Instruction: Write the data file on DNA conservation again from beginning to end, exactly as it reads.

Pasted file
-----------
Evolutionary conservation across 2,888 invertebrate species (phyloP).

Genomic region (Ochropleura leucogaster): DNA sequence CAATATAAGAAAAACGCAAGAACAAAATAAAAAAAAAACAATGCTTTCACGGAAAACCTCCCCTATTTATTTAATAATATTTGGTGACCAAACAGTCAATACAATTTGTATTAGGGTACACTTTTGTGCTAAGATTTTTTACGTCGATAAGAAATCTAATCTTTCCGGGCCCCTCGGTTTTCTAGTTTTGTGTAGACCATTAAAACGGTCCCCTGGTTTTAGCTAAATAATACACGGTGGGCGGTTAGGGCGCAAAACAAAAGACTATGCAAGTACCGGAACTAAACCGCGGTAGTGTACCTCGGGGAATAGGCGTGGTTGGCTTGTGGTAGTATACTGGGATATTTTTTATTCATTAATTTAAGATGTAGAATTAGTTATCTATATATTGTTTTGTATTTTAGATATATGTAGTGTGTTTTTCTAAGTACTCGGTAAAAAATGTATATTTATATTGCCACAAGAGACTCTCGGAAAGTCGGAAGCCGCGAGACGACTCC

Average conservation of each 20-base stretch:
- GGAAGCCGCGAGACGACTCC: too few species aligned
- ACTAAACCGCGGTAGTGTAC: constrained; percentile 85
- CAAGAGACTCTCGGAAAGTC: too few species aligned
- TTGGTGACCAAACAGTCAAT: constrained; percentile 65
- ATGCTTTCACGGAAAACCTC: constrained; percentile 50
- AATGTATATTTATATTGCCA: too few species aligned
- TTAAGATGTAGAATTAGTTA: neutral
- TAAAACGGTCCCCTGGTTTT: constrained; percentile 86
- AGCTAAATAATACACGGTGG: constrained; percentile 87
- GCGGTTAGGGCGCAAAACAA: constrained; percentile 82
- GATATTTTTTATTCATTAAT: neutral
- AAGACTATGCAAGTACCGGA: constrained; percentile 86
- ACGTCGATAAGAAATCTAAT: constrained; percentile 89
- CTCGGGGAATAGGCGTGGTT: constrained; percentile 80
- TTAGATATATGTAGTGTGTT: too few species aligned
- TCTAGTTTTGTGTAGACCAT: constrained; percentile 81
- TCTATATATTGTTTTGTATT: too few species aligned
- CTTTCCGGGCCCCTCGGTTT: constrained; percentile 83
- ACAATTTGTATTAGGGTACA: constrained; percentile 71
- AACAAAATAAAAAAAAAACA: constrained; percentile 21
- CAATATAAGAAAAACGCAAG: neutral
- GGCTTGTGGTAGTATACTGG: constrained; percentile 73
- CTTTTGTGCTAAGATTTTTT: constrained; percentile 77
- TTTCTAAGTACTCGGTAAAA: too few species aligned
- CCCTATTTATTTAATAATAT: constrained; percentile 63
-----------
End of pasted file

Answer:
Evolutionary conservation across 2,888 invertebrate species (phyloP).

Genomic region (Ochropleura leucogaster): DNA sequence CAATATAAGAAAAACGCAAGAACAAAATAAAAAAAAAACAATGCTTTCACGGAAAACCTCCCCTATTTATTTAATAATATTTGGTGACCAAACAGTCAATACAATTTGTATTAGGGTACACTTTTGTGCTAAGATTTTTTACGTCGATAAGAAATCTAATCTTTCCGGGCCCCTCGGTTTTCTAGTTTTGTGTAGACCATTAAAACGGTCCCCTGGTTTTAGCTAAATAATACACGGTGGGCGGTTAGGGCGCAAAACAAAAGACTATGCAAGTACCGGAACTAAACCGCGGTAGTGTACCTCGGGGAATAGGCGTGGTTGGCTTGTGGTAGTATACTGGGATATTTTTTATTCATTAATTTAAGATGTAGAATTAGTTATCTATATATTGTTTTGTATTTTAGATATATGTAGTGTGTTTTTCTAAGTACTCGGTAAAAAATGTATATTTATATTGCCACAAGAGACTCTCGGAAAGTCGGAAGCCGCGAGACGACTCC

Average conservation of each 20-base stretch:
- GGAAGCCGCGAGACGACTCC: too few species aligned
- ACTAAACCGCGGTAGTGTAC: constrained; percentile 85
- CAAGAGACTCTCGGAAAGTC: too few species aligned
- TTGGTGACCAAACAGTCAAT: constrained; percentile 65
- ATGCTTTCACGGAAAACCTC: constrained; percentile 50
- AATGTATATTTATATTGCCA: too few species aligned
- TTAAGATGTAGAATTAGTTA: neutral
- TAAAACGGTCCCCTGGTTTT: constrained; percentile 86
- AGCTAAATAATACACGGTGG: constrained; percentile 87
- GCGGTTAGGGCGCAAAACAA: constrained; percentile 82
- GATATTTTTTATTCATTAAT: neutral
- AAGACTATGCAAGTACCGGA: constrained; percentile 86
- ACGTCGATAAGAAATCTAAT: constrained; percentile 89
- CTCGGGGAATAGGCGTGGTT: constrained; percentile 80
- TTAGATATATGTAGTGTGTT: too few species aligned
- TCTAGTTTTGTGTAGACCAT: constrained; percentile 81
- TCTATATATTGTTTTGTATT: too few species aligned
- CTTTCCGGGCCCCTCGGTTT: constrained; percentile 83
- ACAATTTGTATTAGGGTACA: constrained; percentile 71
- AACAAAATAAAAAAAAAACA: constrained; percentile 21
- CAATATAAGAAAAACGCAAG: neutral
- GGCTTGTGGTAGTATACTGG: constrained; percentile 73
- CTTTTGTGCTAAGATTTTTT: constrained; percentile 77
- TTTCTAAGTACTCGGTAAAA: too few species aligned
- CCCTATTTATTTAATAATAT: constrained; percentile 63